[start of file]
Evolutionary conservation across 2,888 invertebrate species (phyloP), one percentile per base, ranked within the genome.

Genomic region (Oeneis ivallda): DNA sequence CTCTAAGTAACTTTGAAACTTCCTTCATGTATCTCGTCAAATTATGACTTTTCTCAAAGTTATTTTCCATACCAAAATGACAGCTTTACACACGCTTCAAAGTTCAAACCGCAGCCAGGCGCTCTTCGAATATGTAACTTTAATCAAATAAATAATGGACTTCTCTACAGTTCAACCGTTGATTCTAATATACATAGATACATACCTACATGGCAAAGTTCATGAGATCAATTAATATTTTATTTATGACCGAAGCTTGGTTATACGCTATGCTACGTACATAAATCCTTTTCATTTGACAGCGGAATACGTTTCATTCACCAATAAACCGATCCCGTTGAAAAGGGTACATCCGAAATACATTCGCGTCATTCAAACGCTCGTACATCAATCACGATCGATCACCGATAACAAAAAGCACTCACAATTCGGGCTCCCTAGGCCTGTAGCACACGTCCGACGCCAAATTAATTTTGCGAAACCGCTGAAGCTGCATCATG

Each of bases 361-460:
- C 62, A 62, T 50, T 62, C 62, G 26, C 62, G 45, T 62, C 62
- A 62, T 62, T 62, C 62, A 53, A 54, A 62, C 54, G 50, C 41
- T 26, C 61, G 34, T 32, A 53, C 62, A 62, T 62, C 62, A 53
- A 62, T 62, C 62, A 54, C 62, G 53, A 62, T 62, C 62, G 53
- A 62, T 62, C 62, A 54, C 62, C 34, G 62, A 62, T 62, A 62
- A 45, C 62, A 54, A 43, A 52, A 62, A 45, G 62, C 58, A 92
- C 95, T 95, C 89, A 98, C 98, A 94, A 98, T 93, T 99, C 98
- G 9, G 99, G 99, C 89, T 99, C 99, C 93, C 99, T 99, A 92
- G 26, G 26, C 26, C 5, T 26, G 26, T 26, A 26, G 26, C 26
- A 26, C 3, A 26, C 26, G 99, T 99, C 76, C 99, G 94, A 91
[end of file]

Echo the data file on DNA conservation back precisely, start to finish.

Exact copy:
Evolutionary conservation across 2,888 invertebrate species (phyloP), one percentile per base, ranked within the genome.

Genomic region (Oeneis ivallda): DNA sequence CTCTAAGTAACTTTGAAACTTCCTTCATGTATCTCGTCAAATTATGACTTTTCTCAAAGTTATTTTCCATACCAAAATGACAGCTTTACACACGCTTCAAAGTTCAAACCGCAGCCAGGCGCTCTTCGAATATGTAACTTTAATCAAATAAATAATGGACTTCTCTACAGTTCAACCGTTGATTCTAATATACATAGATACATACCTACATGGCAAAGTTCATGAGATCAATTAATATTTTATTTATGACCGAAGCTTGGTTATACGCTATGCTACGTACATAAATCCTTTTCATTTGACAGCGGAATACGTTTCATTCACCAATAAACCGATCCCGTTGAAAAGGGTACATCCGAAATACATTCGCGTCATTCAAACGCTCGTACATCAATCACGATCGATCACCGATAACAAAAAGCACTCACAATTCGGGCTCCCTAGGCCTGTAGCACACGTCCGACGCCAAATTAATTTTGCGAAACCGCTGAAGCTGCATCATG

Each of bases 361-460:
- C 62, A 62, T 50, T 62, C 62, G 26, C 62, G 45, T 62, C 62
- A 62, T 62, T 62, C 62, A 53, A 54, A 62, C 54, G 50, C 41
- T 26, C 61, G 34, T 32, A 53, C 62, A 62, T 62, C 62, A 53
- A 62, T 62, C 62, A 54, C 62, G 53, A 62, T 62, C 62, G 53
- A 62, T 62, C 62, A 54, C 62, C 34, G 62, A 62, T 62, A 62
- A 45, C 62, A 54, A 43, A 52, A 62, A 45, G 62, C 58, A 92
- C 95, T 95, C 89, A 98, C 98, A 94, A 98, T 93, T 99, C 98
- G 9, G 99, G 99, C 89, T 99, C 99, C 93, C 99, T 99, A 92
- G 26, G 26, C 26, C 5, T 26, G 26, T 26, A 26, G 26, C 26
- A 26, C 3, A 26, C 26, G 99, T 99, C 76, C 99, G 94, A 91